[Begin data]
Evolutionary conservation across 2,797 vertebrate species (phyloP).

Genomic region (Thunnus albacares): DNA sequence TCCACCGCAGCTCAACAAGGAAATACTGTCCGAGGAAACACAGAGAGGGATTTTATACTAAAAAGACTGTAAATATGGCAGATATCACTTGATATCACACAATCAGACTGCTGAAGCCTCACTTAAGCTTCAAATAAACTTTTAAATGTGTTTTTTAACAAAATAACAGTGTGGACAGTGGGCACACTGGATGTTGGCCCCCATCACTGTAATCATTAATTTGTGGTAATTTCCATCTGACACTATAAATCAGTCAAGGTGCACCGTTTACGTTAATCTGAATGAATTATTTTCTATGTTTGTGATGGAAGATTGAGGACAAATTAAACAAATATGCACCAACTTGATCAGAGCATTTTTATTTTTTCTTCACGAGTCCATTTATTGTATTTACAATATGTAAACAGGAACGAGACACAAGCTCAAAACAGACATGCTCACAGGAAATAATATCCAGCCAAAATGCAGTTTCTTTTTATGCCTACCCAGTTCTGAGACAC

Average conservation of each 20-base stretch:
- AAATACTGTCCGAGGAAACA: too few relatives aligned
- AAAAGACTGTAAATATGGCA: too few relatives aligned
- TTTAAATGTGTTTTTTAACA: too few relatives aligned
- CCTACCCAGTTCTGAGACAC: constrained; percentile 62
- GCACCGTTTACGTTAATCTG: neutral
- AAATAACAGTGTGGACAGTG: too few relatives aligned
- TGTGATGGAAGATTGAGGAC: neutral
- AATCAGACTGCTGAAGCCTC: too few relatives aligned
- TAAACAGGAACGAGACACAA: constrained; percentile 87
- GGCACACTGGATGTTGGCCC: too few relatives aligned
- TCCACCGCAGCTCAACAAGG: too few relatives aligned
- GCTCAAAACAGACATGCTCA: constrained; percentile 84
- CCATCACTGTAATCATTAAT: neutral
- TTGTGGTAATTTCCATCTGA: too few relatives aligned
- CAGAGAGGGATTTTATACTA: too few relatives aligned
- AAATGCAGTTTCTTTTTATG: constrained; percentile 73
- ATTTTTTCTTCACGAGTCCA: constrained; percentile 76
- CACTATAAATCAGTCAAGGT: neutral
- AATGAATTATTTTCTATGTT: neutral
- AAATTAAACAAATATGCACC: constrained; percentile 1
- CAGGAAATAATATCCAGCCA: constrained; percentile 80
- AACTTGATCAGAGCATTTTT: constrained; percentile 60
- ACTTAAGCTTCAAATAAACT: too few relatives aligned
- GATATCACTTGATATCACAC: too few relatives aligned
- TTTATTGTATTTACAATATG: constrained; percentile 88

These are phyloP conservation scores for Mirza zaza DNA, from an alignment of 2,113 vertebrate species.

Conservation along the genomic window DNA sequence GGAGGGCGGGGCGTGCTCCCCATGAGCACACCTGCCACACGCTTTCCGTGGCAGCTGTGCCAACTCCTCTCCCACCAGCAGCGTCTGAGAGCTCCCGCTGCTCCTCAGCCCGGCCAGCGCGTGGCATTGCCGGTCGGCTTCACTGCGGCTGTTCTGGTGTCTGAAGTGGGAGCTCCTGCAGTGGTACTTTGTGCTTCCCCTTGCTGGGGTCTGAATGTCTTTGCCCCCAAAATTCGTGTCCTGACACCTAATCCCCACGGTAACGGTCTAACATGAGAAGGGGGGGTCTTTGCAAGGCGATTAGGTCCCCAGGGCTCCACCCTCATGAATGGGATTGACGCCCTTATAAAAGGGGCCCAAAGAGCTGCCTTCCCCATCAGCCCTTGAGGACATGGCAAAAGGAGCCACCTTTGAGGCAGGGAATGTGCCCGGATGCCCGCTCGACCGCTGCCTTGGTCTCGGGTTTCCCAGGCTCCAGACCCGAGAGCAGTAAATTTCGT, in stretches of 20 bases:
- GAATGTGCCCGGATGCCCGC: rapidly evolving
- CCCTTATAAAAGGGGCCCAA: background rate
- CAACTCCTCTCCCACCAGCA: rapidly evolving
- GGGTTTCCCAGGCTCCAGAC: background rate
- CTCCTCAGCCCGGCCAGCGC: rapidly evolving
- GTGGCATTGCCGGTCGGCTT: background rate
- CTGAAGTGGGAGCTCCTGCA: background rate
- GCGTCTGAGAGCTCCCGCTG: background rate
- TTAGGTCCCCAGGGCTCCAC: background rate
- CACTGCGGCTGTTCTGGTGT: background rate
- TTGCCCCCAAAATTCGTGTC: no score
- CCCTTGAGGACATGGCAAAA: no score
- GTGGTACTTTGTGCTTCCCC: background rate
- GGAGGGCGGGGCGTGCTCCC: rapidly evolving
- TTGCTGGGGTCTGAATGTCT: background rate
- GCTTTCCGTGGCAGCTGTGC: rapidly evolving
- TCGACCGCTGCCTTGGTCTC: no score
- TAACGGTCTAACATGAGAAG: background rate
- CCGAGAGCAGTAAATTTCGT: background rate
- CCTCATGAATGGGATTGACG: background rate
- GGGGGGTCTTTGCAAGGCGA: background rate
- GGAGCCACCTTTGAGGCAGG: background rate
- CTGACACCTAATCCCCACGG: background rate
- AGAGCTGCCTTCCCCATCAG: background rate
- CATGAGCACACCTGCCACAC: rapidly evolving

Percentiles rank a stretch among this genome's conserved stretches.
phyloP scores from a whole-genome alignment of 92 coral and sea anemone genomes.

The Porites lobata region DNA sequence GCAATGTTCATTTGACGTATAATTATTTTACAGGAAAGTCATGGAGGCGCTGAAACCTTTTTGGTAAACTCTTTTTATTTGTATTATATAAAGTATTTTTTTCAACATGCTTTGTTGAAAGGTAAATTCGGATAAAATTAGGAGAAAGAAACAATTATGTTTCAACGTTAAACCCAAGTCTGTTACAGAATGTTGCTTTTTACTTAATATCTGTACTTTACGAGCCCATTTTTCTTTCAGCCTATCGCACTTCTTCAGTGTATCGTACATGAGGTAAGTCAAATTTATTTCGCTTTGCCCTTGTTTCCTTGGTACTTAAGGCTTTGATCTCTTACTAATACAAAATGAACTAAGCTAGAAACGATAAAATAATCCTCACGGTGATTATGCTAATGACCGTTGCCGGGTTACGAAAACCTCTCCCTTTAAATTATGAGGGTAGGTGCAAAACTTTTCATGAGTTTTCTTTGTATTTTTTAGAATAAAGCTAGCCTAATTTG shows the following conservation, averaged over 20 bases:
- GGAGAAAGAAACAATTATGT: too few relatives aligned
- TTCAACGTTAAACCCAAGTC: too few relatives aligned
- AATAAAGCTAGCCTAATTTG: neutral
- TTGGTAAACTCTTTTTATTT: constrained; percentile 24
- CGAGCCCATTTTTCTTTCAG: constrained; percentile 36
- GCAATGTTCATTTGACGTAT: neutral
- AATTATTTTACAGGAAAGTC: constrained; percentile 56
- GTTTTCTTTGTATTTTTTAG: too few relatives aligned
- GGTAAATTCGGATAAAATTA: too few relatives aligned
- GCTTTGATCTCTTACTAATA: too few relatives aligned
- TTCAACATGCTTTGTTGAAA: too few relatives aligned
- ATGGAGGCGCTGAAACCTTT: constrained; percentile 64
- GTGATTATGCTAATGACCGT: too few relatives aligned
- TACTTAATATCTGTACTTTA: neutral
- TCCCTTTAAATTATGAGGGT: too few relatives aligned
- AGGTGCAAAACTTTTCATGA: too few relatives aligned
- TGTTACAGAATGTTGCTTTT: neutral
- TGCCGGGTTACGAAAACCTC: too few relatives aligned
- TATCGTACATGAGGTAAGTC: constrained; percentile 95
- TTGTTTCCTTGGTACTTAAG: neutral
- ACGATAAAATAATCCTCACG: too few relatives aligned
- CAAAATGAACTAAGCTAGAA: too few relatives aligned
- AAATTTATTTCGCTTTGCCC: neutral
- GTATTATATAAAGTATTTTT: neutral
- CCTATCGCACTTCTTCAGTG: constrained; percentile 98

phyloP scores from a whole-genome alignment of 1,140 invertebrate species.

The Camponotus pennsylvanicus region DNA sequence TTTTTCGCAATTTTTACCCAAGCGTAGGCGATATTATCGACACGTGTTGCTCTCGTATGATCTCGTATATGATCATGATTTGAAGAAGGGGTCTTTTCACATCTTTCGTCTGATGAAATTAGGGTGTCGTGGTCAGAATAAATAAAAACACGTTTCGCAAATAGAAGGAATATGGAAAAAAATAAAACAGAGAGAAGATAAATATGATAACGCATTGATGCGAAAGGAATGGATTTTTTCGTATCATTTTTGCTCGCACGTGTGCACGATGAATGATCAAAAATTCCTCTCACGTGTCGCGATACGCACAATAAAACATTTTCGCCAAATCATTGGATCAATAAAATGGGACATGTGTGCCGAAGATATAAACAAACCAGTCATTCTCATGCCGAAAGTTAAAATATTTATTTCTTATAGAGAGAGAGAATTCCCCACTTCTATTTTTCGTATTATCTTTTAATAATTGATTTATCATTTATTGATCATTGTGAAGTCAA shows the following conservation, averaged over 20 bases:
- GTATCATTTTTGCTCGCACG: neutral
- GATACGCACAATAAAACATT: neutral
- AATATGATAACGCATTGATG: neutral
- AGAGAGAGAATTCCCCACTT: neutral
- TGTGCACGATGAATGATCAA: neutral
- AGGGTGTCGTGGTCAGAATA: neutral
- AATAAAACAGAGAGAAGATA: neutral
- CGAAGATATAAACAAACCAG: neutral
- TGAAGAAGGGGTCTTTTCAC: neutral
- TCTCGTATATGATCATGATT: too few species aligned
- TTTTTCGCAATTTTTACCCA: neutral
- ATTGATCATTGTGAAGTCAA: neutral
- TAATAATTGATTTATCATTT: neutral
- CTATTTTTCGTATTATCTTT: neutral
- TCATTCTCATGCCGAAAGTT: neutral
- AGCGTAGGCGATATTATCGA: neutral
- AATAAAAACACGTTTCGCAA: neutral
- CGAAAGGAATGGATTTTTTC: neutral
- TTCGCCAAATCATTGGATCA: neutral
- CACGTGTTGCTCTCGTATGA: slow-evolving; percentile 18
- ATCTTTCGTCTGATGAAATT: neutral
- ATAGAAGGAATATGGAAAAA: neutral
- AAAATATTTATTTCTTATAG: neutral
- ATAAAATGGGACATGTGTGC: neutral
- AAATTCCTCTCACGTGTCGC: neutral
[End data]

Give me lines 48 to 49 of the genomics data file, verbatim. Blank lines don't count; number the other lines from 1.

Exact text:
- TAACGGTCTAACATGAGAAG: background rate
- CCGAGAGCAGTAAATTTCGT: background rate